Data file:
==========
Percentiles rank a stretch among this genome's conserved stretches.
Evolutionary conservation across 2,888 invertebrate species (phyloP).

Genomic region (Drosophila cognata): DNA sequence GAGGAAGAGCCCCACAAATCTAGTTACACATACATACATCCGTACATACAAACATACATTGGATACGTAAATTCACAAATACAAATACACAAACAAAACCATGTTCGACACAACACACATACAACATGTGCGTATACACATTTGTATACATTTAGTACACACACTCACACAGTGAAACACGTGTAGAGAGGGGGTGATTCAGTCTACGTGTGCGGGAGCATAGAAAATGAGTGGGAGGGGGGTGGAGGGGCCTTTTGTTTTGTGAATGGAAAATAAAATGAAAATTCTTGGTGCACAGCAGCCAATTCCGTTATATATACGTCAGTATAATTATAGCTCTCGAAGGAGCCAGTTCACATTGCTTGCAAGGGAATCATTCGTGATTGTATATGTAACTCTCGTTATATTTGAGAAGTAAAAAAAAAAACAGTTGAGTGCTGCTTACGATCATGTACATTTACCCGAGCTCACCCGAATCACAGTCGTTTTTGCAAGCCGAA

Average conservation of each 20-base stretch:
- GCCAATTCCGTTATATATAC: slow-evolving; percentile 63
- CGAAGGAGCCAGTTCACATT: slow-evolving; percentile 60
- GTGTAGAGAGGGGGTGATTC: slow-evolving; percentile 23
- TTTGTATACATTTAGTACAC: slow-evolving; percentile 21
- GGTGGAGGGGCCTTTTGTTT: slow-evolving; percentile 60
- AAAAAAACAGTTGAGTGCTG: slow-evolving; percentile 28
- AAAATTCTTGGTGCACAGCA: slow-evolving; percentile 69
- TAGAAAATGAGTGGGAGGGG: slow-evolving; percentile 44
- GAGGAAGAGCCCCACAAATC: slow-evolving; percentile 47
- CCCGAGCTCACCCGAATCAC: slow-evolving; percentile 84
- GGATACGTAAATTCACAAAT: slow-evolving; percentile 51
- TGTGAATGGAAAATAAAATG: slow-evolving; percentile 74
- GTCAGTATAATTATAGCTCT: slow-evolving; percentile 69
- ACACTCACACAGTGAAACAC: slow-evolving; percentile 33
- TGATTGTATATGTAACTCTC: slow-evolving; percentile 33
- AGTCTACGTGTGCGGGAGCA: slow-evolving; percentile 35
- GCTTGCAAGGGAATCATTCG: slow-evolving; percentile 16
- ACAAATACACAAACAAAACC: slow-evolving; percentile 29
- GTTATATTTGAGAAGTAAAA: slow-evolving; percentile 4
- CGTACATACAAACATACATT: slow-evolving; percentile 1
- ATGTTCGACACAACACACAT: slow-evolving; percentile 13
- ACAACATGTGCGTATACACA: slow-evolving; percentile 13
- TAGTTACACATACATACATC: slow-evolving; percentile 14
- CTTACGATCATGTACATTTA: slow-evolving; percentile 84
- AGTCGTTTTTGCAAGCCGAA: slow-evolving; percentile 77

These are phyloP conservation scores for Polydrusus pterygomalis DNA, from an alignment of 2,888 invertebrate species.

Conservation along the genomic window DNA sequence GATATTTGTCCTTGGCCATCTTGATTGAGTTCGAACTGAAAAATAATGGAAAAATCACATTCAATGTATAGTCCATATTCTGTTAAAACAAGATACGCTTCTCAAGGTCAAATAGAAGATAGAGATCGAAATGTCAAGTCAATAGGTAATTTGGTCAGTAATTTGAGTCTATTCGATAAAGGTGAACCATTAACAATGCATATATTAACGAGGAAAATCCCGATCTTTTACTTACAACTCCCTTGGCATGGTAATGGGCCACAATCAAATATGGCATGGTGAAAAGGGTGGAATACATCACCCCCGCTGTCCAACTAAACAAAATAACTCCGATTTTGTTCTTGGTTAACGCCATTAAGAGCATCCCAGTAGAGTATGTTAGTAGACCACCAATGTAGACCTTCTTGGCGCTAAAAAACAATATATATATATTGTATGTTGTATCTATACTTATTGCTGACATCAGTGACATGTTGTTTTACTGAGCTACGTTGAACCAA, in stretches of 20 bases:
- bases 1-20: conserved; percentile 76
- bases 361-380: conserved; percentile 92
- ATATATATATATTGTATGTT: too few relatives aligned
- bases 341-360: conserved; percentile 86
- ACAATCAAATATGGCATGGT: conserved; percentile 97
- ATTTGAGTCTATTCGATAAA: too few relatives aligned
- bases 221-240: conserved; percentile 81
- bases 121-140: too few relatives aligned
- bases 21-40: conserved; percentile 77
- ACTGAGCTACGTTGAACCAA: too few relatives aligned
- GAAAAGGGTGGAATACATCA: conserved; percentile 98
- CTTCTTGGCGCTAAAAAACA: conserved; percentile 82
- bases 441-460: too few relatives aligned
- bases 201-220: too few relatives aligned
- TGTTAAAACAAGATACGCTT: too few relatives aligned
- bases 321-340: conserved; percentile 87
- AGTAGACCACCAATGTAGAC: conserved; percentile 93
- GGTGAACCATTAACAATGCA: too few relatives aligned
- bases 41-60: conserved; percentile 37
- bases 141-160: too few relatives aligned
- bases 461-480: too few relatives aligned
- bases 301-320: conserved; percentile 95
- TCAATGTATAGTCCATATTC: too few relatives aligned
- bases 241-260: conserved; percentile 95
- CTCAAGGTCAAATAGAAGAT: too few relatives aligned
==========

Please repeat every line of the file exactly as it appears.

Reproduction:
Percentiles rank a stretch among this genome's conserved stretches.
Evolutionary conservation across 2,888 invertebrate species (phyloP).

Genomic region (Drosophila cognata): DNA sequence GAGGAAGAGCCCCACAAATCTAGTTACACATACATACATCCGTACATACAAACATACATTGGATACGTAAATTCACAAATACAAATACACAAACAAAACCATGTTCGACACAACACACATACAACATGTGCGTATACACATTTGTATACATTTAGTACACACACTCACACAGTGAAACACGTGTAGAGAGGGGGTGATTCAGTCTACGTGTGCGGGAGCATAGAAAATGAGTGGGAGGGGGGTGGAGGGGCCTTTTGTTTTGTGAATGGAAAATAAAATGAAAATTCTTGGTGCACAGCAGCCAATTCCGTTATATATACGTCAGTATAATTATAGCTCTCGAAGGAGCCAGTTCACATTGCTTGCAAGGGAATCATTCGTGATTGTATATGTAACTCTCGTTATATTTGAGAAGTAAAAAAAAAAACAGTTGAGTGCTGCTTACGATCATGTACATTTACCCGAGCTCACCCGAATCACAGTCGTTTTTGCAAGCCGAA

Average conservation of each 20-base stretch:
- GCCAATTCCGTTATATATAC: slow-evolving; percentile 63
- CGAAGGAGCCAGTTCACATT: slow-evolving; percentile 60
- GTGTAGAGAGGGGGTGATTC: slow-evolving; percentile 23
- TTTGTATACATTTAGTACAC: slow-evolving; percentile 21
- GGTGGAGGGGCCTTTTGTTT: slow-evolving; percentile 60
- AAAAAAACAGTTGAGTGCTG: slow-evolving; percentile 28
- AAAATTCTTGGTGCACAGCA: slow-evolving; percentile 69
- TAGAAAATGAGTGGGAGGGG: slow-evolving; percentile 44
- GAGGAAGAGCCCCACAAATC: slow-evolving; percentile 47
- CCCGAGCTCACCCGAATCAC: slow-evolving; percentile 84
- GGATACGTAAATTCACAAAT: slow-evolving; percentile 51
- TGTGAATGGAAAATAAAATG: slow-evolving; percentile 74
- GTCAGTATAATTATAGCTCT: slow-evolving; percentile 69
- ACACTCACACAGTGAAACAC: slow-evolving; percentile 33
- TGATTGTATATGTAACTCTC: slow-evolving; percentile 33
- AGTCTACGTGTGCGGGAGCA: slow-evolving; percentile 35
- GCTTGCAAGGGAATCATTCG: slow-evolving; percentile 16
- ACAAATACACAAACAAAACC: slow-evolving; percentile 29
- GTTATATTTGAGAAGTAAAA: slow-evolving; percentile 4
- CGTACATACAAACATACATT: slow-evolving; percentile 1
- ATGTTCGACACAACACACAT: slow-evolving; percentile 13
- ACAACATGTGCGTATACACA: slow-evolving; percentile 13
- TAGTTACACATACATACATC: slow-evolving; percentile 14
- CTTACGATCATGTACATTTA: slow-evolving; percentile 84
- AGTCGTTTTTGCAAGCCGAA: slow-evolving; percentile 77

These are phyloP conservation scores for Polydrusus pterygomalis DNA, from an alignment of 2,888 invertebrate species.

Conservation along the genomic window DNA sequence GATATTTGTCCTTGGCCATCTTGATTGAGTTCGAACTGAAAAATAATGGAAAAATCACATTCAATGTATAGTCCATATTCTGTTAAAACAAGATACGCTTCTCAAGGTCAAATAGAAGATAGAGATCGAAATGTCAAGTCAATAGGTAATTTGGTCAGTAATTTGAGTCTATTCGATAAAGGTGAACCATTAACAATGCATATATTAACGAGGAAAATCCCGATCTTTTACTTACAACTCCCTTGGCATGGTAATGGGCCACAATCAAATATGGCATGGTGAAAAGGGTGGAATACATCACCCCCGCTGTCCAACTAAACAAAATAACTCCGATTTTGTTCTTGGTTAACGCCATTAAGAGCATCCCAGTAGAGTATGTTAGTAGACCACCAATGTAGACCTTCTTGGCGCTAAAAAACAATATATATATATTGTATGTTGTATCTATACTTATTGCTGACATCAGTGACATGTTGTTTTACTGAGCTACGTTGAACCAA, in stretches of 20 bases:
- bases 1-20: conserved; percentile 76
- bases 361-380: conserved; percentile 92
- ATATATATATATTGTATGTT: too few relatives aligned
- bases 341-360: conserved; percentile 86
- ACAATCAAATATGGCATGGT: conserved; percentile 97
- ATTTGAGTCTATTCGATAAA: too few relatives aligned
- bases 221-240: conserved; percentile 81
- bases 121-140: too few relatives aligned
- bases 21-40: conserved; percentile 77
- ACTGAGCTACGTTGAACCAA: too few relatives aligned
- GAAAAGGGTGGAATACATCA: conserved; percentile 98
- CTTCTTGGCGCTAAAAAACA: conserved; percentile 82
- bases 441-460: too few relatives aligned
- bases 201-220: too few relatives aligned
- TGTTAAAACAAGATACGCTT: too few relatives aligned
- bases 321-340: conserved; percentile 87
- AGTAGACCACCAATGTAGAC: conserved; percentile 93
- GGTGAACCATTAACAATGCA: too few relatives aligned
- bases 41-60: conserved; percentile 37
- bases 141-160: too few relatives aligned
- bases 461-480: too few relatives aligned
- bases 301-320: conserved; percentile 95
- TCAATGTATAGTCCATATTC: too few relatives aligned
- bases 241-260: conserved; percentile 95
- CTCAAGGTCAAATAGAAGAT: too few relatives aligned